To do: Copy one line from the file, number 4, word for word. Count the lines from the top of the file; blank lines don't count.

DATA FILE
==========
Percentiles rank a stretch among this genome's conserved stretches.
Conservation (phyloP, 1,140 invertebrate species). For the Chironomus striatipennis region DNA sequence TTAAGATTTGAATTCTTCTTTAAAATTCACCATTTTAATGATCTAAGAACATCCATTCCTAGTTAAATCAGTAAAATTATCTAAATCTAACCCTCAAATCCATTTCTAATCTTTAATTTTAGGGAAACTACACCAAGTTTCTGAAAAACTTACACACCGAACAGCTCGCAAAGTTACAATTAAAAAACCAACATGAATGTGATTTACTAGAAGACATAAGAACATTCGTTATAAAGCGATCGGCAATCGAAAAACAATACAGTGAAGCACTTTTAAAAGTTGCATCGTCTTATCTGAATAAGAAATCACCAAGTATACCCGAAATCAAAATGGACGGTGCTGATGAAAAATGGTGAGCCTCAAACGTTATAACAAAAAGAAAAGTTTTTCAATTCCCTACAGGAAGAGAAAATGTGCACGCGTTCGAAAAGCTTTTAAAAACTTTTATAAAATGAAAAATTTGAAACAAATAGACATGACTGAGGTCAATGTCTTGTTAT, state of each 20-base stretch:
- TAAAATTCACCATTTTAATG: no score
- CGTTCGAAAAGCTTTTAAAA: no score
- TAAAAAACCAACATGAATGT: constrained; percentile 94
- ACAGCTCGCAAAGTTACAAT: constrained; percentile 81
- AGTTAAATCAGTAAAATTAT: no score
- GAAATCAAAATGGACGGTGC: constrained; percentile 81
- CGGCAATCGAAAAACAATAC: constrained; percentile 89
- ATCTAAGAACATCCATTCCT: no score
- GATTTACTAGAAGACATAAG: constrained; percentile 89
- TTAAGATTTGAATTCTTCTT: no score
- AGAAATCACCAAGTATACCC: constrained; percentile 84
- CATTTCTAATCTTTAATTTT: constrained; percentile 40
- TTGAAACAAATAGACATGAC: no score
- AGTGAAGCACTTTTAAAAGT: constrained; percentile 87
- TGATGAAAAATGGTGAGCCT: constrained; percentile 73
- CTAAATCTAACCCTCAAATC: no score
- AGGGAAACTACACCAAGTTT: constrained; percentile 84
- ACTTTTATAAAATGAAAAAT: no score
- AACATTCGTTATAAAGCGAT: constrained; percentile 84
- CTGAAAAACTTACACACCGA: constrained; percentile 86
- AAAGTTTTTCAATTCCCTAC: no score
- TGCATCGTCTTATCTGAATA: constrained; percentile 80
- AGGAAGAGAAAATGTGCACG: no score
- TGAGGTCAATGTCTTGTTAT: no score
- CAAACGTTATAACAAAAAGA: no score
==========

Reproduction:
- CGTTCGAAAAGCTTTTAAAA: no score